The stages, day by day
Saint Martin de Crau
Saint Martin de Crau
Among all the markings left behind by the students of Padua, is a book that describes their pilgrimage
Born to a family of Parisian printers, Charles Estienne studied in Padua as a companion of Michel de L’Hospital and Miles Perrot. The publication of his Guide des chemins de France became the first guidebook of France and mentions the same cities, rivers and streets that we have seen throughout this journey.
The salt flats that cast over the city of Aigues-Mortes appear to us like a mirage from afar. In the thirteenth century, King of France Louis IX conceived of the walled city which was later built during the reign of his son Philip III. In 1482, perhaps as the ship’s doctor, Girolamo Ramusio embarked upon a vessel filled with spices for Venice. It was here that the songbook sang of his yearning for Caterina de Narni, the daughter of Gattamelata the famous captain of the Venetian army. Girolamo had graduated from Padua with a doctorate in artibus six years earlier, the same year in which his beloved died.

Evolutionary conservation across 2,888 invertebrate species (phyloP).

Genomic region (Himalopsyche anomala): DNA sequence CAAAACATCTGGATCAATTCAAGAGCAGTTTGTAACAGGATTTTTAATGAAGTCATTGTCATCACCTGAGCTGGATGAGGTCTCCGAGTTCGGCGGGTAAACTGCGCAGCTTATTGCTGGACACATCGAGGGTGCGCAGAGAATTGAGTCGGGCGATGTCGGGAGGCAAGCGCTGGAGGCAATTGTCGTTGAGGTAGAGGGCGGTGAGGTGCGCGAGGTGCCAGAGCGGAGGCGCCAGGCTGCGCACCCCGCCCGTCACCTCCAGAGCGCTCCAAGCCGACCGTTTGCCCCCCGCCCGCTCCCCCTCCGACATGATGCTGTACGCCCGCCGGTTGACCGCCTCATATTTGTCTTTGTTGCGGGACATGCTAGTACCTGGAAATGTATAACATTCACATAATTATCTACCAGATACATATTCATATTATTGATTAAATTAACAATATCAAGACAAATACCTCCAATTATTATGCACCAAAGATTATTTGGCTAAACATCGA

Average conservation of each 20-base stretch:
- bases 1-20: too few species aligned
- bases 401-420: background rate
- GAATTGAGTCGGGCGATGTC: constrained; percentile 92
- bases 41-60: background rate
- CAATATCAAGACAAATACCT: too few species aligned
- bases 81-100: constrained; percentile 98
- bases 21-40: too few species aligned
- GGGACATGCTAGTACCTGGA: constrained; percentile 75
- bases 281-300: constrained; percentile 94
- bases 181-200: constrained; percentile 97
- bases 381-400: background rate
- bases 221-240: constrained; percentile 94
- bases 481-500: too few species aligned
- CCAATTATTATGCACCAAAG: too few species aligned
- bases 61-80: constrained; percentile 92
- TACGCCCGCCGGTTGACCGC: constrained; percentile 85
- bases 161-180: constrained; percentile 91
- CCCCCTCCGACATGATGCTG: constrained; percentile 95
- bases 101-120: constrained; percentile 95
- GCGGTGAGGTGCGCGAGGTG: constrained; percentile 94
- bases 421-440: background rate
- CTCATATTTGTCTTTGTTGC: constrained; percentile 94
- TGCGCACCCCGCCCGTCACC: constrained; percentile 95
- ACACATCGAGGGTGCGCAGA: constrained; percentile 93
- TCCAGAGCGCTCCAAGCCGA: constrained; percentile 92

As we pass through Saint-Gilles, a destination for medieval pilgrims, we witness the French Romanesque facade of its church and the damage it endured during the French Revolution. From here we cross the Parc naturel régional de Camargue where the green and grey hues of the lagoon touch the horizon.
Crossing a bridge over the Rhone, we arrive in Arles (UNESCO) and circle the amphitheatre that is crowned by two medieval towers. As we leave behind these Romanesque monuments we head to Marseille where the mathematician Ernesto Padova and the physicist Nicola Dallaporta studied.
The landscape between the cities of Marseille and Toulon is covered by jagged and rocky coasts, islands and gullies of the Parc National des Calanques and the sinkholes, chasms and underground rivers of the Parc Naturel régional de la Saint-Baume. Toulon, with its grandiose arsenal, was the birthplace of Jacques-Hyacinthe Serry, a well-known Thomist theologian who taught at the University of Padua for many years and whose well documented works remained mostly unpublished.
On the fifth day, we pass the ancient salt marshes of Hyères, the Parc national de Port-Cros, and the Roman ruins in Fréjus. We cross Mont Vinaigre before descending towards the sea to Cannes. We parade along the seafront on the way to Antibes, a city that offers a full view of the star-shaped Fort Carré whose four arrow-head shaped bastions line the wall of green shrubbery. We leave this coastal city only to reach Nice (UNESCO) with its famous Promenade des Anglais.
On the sixth day we cross the French border arriving in Ventimiglia and Sanremo, on the seventh and last day, passing between tunnels that celebrate the history of cycling and borders of oleanders, we reach Finale Ligure the destination of the eighth and last stage of our long journey.